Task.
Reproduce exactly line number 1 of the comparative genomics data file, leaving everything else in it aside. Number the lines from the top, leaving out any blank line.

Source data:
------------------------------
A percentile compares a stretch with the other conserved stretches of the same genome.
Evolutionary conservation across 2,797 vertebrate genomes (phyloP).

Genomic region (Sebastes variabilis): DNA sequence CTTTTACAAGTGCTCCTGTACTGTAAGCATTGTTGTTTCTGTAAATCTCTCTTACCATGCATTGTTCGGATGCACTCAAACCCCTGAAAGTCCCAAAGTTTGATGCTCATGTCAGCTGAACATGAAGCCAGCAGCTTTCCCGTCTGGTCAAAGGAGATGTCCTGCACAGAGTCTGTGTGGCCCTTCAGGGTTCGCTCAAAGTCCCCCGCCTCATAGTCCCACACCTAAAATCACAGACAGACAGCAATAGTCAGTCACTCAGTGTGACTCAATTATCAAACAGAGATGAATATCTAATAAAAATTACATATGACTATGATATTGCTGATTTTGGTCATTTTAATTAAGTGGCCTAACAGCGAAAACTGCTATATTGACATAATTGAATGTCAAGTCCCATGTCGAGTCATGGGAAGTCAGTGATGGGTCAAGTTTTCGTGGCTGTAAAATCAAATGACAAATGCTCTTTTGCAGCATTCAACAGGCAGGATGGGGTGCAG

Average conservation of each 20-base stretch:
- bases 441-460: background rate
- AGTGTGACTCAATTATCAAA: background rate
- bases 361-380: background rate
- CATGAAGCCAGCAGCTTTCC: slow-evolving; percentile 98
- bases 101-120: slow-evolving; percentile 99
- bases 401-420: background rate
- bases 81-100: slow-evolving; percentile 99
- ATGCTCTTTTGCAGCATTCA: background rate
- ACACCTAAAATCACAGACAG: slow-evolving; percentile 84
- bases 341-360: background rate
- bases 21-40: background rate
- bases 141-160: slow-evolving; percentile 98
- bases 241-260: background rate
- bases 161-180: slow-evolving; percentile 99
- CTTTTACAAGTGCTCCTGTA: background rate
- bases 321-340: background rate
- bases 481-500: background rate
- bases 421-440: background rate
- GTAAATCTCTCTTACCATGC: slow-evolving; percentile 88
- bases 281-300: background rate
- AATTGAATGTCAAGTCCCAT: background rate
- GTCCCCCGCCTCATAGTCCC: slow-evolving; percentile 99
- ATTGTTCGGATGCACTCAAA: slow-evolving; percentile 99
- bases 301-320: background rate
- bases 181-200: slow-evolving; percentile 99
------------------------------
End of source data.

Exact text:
A percentile compares a stretch with the other conserved stretches of the same genome.